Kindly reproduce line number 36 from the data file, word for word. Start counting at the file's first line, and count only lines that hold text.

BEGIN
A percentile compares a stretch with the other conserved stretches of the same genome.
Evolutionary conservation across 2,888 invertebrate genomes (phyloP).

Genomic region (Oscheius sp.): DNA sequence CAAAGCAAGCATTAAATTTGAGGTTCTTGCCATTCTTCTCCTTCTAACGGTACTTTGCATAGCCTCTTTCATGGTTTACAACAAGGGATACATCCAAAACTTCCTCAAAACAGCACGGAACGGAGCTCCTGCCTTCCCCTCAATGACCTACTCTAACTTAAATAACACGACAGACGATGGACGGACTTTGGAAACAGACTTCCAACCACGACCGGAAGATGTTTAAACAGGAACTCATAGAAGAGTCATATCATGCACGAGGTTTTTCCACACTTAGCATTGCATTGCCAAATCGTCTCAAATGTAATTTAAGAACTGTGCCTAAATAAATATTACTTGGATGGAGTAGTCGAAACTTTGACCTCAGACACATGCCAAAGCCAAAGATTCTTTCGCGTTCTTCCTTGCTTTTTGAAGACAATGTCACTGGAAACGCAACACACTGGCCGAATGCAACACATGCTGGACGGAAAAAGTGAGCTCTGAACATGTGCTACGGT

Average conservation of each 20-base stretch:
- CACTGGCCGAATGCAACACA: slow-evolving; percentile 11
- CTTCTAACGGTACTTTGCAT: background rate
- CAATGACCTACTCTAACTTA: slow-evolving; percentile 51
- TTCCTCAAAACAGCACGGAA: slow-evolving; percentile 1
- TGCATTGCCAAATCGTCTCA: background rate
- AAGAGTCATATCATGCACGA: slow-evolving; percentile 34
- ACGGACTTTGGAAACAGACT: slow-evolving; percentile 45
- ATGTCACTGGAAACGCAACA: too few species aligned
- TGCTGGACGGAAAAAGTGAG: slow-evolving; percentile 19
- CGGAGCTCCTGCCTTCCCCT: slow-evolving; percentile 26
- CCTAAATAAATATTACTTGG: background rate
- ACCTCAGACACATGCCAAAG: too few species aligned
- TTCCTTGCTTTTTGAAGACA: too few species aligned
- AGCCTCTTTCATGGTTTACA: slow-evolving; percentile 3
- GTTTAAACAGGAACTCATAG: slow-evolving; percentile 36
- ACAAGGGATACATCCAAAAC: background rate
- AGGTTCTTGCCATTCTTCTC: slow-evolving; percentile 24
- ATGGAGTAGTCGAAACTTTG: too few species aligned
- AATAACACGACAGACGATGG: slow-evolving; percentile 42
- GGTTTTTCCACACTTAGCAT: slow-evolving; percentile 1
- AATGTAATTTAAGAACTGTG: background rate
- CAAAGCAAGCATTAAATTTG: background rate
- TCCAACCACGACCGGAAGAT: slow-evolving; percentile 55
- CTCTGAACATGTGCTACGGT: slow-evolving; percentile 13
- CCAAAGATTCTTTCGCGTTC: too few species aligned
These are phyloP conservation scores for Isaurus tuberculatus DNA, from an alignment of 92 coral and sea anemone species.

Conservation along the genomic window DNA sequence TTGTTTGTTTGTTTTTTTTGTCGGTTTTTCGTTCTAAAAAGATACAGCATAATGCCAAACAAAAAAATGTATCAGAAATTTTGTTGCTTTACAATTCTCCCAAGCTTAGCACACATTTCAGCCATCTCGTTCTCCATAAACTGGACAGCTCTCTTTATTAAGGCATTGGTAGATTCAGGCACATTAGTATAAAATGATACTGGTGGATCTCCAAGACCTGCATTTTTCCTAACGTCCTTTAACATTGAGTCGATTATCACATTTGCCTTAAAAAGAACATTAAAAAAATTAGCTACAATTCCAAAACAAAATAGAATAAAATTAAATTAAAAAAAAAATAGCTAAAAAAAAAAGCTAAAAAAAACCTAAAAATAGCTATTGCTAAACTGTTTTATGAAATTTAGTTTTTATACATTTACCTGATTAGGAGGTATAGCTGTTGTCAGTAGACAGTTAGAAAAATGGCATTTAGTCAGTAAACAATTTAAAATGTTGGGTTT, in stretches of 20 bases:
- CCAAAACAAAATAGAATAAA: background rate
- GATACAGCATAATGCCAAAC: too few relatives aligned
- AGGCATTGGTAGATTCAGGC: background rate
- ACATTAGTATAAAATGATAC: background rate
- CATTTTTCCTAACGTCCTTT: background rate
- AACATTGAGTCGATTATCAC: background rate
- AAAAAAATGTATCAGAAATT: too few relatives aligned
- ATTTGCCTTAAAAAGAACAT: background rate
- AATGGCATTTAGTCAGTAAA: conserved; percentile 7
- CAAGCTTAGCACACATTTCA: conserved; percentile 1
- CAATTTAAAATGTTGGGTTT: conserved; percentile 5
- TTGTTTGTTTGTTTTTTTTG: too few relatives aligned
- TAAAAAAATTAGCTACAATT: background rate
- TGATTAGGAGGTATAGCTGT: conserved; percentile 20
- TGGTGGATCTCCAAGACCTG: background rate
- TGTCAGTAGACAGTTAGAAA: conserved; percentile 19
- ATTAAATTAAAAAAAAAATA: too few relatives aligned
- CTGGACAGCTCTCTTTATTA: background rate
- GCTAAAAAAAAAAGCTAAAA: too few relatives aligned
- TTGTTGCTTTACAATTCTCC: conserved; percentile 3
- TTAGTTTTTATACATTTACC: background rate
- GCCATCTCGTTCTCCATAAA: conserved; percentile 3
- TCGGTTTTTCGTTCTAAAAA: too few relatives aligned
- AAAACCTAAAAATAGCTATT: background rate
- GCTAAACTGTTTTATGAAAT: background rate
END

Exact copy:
- CATTTTTCCTAACGTCCTTT: background rate